Personification of Deceit
|Parents||Nyx alone |
Nyx and Erebus
|Siblings||Moros, Keres, Thanatos, Koalemos, Hypnos, Oneiroi, Momus, Oizys, Hesperides, Moirai, Nemesis, Philotes, Geras, Eris, Dolos, Ponos, Euphrosyne, Epiphron, Continentia, Petulantia, Misericordia, Pertinacia|
In Greek mythology, Apate (/ˈæpətiː/;Ancient Greek: Απάτη Apátē) is the goddess and personification of deceit. Her mother is Nyx, the personification of the night. In Roman mythology her equivalent is Fraus (i.e. "fraud"), while her male counterpart is Dolos, a minor god of trickery, and her opposite number Aletheia, the goddess of truth.
And Nyx (Night) bare hateful Moros (Doom) and black Ker (Violent Death) and Thanatos (Death), and she bare Hypnos (Sleep) and the tribe of Oneiroi (Dreams). And again the goddess murky Nyx, though she lay with none, bare Momos (Blame) and painful Oizys (Misery), and the Hesperides ... Also she bare the Moirai (Fates) and the ruthless avenging Keres (Death Fates) ... Also deadly Nyx bare Nemesis (Retribution) to afflict mortal men, and after her, Apate (Deceit) and Philotes (Friendship) and hateful Geras (Old Age) and hardhearted Eris (Strife).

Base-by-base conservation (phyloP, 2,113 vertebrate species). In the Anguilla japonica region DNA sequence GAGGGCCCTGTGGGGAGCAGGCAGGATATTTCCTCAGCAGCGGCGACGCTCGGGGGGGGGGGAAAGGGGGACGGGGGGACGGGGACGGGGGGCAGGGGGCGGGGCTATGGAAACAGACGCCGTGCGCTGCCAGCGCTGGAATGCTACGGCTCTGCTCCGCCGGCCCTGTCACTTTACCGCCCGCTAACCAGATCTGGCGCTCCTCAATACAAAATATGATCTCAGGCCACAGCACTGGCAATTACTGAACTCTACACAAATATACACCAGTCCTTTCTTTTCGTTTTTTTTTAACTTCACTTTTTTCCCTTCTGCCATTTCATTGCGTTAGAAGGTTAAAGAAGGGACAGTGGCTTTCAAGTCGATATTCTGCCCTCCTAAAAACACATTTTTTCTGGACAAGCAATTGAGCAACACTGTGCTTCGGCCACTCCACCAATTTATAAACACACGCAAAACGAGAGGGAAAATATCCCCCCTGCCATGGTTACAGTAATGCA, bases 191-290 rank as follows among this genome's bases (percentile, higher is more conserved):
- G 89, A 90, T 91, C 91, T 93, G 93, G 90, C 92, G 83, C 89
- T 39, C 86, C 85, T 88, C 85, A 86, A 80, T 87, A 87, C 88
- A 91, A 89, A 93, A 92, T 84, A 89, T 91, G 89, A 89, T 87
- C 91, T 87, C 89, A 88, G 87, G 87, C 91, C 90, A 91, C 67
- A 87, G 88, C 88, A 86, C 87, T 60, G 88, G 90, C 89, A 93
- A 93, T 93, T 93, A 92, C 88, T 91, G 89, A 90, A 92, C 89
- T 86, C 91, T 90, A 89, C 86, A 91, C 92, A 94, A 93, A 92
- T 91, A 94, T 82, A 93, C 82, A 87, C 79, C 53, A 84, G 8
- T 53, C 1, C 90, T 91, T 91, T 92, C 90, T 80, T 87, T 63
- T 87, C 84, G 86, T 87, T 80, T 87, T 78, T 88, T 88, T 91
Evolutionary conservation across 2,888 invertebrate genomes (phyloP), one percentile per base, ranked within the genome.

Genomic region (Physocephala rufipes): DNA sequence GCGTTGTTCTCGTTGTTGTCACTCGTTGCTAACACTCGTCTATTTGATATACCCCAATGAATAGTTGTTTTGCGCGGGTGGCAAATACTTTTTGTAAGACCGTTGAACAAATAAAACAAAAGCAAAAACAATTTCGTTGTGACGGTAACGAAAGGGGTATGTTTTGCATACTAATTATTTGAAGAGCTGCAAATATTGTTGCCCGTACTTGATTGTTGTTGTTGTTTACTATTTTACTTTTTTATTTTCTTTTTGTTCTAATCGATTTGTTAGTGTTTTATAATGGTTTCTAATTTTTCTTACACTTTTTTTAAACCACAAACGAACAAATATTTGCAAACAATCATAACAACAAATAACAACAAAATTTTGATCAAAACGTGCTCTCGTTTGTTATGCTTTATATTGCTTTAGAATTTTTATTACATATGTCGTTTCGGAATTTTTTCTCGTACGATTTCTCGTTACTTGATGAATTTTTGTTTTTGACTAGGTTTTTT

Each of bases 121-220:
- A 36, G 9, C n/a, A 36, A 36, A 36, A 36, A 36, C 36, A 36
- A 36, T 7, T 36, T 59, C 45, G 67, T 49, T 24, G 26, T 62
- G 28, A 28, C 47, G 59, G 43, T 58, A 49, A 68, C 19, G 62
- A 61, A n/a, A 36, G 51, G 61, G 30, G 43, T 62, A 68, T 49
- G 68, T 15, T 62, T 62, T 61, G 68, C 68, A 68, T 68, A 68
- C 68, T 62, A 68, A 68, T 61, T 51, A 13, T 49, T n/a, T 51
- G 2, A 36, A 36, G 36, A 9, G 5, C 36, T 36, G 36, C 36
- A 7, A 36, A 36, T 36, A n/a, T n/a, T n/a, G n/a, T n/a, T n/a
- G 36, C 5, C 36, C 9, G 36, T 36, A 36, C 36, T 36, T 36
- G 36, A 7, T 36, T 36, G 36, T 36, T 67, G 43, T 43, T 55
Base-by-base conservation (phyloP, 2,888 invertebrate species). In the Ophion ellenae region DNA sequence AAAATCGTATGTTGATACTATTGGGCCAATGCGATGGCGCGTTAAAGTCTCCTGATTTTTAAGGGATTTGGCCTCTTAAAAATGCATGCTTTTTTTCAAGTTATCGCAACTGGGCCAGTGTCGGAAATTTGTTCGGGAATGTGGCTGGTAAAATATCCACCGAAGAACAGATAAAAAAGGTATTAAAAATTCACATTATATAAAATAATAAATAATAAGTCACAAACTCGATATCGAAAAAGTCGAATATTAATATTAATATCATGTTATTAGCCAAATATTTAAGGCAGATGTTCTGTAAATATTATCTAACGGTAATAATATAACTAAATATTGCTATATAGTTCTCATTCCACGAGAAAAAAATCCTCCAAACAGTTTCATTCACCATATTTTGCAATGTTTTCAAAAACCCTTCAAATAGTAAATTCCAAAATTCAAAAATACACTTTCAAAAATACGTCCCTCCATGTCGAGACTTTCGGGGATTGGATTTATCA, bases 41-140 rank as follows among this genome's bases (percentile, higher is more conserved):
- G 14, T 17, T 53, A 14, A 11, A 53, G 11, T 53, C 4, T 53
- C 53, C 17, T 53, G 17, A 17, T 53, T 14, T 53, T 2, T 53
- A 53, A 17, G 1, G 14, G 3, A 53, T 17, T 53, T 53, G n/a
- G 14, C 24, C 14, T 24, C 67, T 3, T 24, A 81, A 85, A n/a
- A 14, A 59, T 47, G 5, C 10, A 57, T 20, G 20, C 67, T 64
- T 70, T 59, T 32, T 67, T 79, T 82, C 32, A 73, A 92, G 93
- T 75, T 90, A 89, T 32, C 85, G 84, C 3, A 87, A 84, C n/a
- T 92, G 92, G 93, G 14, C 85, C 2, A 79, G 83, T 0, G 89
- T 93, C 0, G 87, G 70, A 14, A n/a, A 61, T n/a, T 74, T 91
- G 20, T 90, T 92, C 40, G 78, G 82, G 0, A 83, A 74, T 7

Their [Aether and Hemera's] brothers and sisters, whom the ancient genealogists name Amor/ Eros (Love), Dolus (Guile) [Dolos], Metus/ Deimos (Fear), Labor/ Ponos (Toil), Invidentia/ Eris (Envy), Fatum/ Moros (Fate), Senectus/ Geras (Old Age), Mors/ Thanatos (Death), Tenebrae/ Keres (Darkness), Miseria/ Oizys (Misery), Querella/ Momus (Complaint), Gratia/ Philotes (Favour), Fraus/ Apate (Fraud), Pertinacia (Obstinacy), the Parcae/ Moirai (Fates), the Hesperides, the Somnia/ Oneiroi (Dreams): all of these are fabled to be the children of Erebus (Darkness) and Nox/ Nyx (Night).